Question: Is there a difference between the Kingdom of Heaven and the Kingdom of God? Also, what does it mean that "the kingdom of heaven is near," "theirs is the kingdom of heaven," "Your kingdom come. . . on earth as it is in heaven," "seek first His kingdom," etc. Are all of these kingdoms the same? Is it a state of mind? An actual place?
The second part of this series on the Kingdom of Heaven focuses on what is meant by the statement, “the kingdom of heaven is near" Matt. 3:2; 4:17;10:7). As we saw in the previous post, both John the Baptist and Jesus implored people to repent now, while there is still time, because “the kingdom of heaven is near.” Or to put it in reverse, “the kingdom of heaven is near,” so you had better repent!
The phrase “is near” means something much deeper than “is coming,” or “is almost here.” In fact, the English language does not even have the same verb tense used in the Greek New Testament (Perfect Active Indicative) to translate the verb eggike appropriately. The Greek perfect tense points to the present state of affairs as the result of some past action. For example, if someone should ask, “Where is the bag of chips I gave you?” and I reply, “I have eaten them,” that person understands the chips are now gone based upon the fact that I had eaten them earlier.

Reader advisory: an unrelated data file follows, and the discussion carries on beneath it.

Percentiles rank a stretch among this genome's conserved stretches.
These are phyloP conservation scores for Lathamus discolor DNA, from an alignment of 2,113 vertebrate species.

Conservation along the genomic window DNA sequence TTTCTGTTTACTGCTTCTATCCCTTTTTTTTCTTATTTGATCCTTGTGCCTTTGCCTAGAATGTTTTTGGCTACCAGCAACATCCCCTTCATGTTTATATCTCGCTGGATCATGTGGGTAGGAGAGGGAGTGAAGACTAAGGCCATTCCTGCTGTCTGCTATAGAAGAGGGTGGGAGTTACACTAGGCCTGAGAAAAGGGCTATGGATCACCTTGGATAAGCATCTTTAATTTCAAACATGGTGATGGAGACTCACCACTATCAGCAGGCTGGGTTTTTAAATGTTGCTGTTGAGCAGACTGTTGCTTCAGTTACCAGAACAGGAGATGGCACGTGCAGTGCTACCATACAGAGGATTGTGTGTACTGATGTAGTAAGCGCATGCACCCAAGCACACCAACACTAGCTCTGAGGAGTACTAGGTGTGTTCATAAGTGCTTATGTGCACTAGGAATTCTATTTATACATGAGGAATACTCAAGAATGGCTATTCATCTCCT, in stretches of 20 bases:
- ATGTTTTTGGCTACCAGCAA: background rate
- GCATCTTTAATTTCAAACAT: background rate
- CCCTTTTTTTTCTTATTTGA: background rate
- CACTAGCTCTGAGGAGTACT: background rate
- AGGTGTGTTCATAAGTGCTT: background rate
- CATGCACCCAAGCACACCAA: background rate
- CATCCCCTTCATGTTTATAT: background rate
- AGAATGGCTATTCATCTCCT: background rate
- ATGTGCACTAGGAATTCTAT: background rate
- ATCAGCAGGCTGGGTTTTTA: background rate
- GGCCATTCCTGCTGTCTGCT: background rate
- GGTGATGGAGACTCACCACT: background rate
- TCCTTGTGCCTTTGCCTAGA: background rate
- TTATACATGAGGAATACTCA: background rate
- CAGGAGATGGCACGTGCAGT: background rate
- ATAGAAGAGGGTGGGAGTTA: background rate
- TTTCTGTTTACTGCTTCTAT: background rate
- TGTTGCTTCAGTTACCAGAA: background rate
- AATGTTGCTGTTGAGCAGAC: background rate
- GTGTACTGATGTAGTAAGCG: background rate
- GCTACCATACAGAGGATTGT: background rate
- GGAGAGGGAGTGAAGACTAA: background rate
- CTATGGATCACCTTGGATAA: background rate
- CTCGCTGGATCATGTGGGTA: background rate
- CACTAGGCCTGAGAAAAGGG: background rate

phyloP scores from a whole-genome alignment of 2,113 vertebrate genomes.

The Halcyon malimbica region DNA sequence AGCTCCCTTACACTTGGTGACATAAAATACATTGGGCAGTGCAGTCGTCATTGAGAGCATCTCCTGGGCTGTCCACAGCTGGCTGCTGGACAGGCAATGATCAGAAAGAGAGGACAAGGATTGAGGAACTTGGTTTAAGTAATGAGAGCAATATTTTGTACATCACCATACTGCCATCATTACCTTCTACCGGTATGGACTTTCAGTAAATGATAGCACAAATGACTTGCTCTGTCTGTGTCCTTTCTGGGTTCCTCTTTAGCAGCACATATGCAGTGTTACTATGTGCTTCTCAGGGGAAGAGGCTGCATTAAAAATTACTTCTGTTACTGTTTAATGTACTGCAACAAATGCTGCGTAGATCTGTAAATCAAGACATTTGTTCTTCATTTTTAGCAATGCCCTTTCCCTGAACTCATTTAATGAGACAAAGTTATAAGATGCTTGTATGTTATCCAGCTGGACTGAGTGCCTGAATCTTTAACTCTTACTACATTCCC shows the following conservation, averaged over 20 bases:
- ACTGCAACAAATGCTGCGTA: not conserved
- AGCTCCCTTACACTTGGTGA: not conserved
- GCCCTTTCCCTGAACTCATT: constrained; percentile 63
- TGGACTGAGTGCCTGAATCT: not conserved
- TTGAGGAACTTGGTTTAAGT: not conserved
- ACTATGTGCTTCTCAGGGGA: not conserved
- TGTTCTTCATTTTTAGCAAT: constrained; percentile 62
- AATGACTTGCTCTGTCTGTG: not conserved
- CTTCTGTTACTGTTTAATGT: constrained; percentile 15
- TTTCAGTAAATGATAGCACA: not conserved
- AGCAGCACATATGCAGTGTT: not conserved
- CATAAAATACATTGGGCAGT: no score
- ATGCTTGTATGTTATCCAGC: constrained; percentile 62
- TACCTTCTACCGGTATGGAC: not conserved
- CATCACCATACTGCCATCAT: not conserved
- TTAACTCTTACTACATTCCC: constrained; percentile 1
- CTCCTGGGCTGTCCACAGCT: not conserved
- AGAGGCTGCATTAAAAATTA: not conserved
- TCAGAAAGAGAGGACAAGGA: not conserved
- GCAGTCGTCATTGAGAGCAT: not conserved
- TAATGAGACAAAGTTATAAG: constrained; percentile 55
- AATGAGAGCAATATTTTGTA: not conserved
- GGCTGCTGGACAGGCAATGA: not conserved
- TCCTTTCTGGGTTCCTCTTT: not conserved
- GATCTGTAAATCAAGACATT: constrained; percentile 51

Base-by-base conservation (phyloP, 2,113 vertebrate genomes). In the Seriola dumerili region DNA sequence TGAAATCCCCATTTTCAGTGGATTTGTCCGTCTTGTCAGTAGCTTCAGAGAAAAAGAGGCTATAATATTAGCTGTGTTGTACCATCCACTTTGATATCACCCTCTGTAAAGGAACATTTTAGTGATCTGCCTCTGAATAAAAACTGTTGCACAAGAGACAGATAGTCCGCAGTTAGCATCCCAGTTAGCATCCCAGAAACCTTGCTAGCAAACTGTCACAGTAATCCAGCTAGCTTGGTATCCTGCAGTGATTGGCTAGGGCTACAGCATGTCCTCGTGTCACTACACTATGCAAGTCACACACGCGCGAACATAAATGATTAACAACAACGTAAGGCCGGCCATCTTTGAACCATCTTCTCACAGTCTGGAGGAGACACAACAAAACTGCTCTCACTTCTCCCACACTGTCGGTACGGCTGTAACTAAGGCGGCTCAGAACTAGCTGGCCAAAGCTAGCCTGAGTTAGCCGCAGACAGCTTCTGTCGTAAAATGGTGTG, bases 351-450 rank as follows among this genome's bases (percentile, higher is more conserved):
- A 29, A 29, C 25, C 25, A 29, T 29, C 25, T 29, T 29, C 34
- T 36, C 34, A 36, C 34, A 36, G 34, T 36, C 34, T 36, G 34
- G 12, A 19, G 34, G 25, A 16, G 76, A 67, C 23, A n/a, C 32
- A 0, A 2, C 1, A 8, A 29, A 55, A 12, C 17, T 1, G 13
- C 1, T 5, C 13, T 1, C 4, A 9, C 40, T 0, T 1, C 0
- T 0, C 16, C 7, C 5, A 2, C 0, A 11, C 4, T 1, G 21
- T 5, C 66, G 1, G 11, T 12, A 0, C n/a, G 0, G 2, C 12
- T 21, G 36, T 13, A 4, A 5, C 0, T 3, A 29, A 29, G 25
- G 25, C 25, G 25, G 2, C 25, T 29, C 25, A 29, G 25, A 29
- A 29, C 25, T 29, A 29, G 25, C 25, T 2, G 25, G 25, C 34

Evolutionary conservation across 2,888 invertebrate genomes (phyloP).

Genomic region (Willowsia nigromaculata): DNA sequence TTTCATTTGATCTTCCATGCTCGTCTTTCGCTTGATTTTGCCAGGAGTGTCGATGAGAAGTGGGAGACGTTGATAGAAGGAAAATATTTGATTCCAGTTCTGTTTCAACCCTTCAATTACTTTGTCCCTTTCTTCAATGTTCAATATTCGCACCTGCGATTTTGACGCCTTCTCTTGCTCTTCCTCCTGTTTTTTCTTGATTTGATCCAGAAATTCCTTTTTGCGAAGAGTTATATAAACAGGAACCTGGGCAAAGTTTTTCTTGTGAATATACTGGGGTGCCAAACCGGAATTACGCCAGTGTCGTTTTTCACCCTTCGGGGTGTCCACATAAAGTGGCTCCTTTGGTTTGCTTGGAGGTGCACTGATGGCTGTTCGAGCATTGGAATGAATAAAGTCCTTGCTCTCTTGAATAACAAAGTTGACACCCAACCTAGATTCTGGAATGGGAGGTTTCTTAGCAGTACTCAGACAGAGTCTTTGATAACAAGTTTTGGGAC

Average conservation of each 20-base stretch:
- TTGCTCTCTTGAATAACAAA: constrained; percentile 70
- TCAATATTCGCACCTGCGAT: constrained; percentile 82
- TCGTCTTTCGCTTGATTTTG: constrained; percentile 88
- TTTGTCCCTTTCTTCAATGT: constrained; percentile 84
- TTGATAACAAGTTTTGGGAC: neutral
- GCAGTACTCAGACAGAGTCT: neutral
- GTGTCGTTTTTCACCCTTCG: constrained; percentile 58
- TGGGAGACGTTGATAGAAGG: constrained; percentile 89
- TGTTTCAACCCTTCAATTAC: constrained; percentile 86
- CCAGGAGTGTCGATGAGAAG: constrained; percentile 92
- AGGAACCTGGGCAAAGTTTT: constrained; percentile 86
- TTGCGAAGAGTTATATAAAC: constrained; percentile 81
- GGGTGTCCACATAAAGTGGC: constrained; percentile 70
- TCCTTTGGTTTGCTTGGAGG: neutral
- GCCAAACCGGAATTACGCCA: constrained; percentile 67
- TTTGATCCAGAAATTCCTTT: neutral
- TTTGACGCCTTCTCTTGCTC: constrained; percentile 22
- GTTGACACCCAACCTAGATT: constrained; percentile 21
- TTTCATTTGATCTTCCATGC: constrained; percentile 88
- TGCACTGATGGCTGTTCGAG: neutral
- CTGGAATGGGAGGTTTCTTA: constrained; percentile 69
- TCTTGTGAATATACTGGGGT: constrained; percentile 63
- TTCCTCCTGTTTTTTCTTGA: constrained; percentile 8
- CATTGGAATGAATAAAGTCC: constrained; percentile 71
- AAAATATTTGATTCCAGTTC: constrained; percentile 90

That’s the idea behind the perfect tense translated as “the kingdom of heaven is near.” It essentially means that the kingdom is near now! It is already near. That is a present reality based upon some event that brought it about. What is that event? It is the arrival of the King Himself to planet earth, Jesus the Lord of heaven, who alone gives us access to heaven:
Matt. 7:21 “Not everyone who says to me, ‘Lord, Lord,’ will enter the kingdom of heaven, but only he who does the will of my Father who is in heaven.”
Jesus, the King of heaven, has brought the kingdom of heaven to earth. It is “near” because He is here!
Literally, the phrase Jesus uses is “the kingdom of (or from) the heavens.” It is a descriptive term, telling us where this kingdom comes from. As Jesus would later tell Pontius Pilot, “My kingdom is not of this world” (Jn. 18:36). This kingdom from outside our world that has come to this earth through its emissary and king, Jesus, is characterized by “righteousness.” And only righteous citizens of earth are qualified to becomes citizens of the kingdom from heaven:
Matt. 5:20 For I tell you that unless your righteousness surpasses that of the Pharisees and the teachers of the law, you will certainly not enter the kingdom of heaven.
Because this is true, the kingdom of heaven is already here, but it’s only near in the sense that heaven is available to mankind for entry—under one specific condition:
Rom. 3:21-22 But now a righteousness from God, apart from law, has been made known, to which the Law and the Prophets testify. This righteousness from God comes through faith in Jesus Christ to all who believe.
Stay tuned! Next week we will explore more facets of this wonderful theme, the Kingdom of Heaven and the Kingdom of God.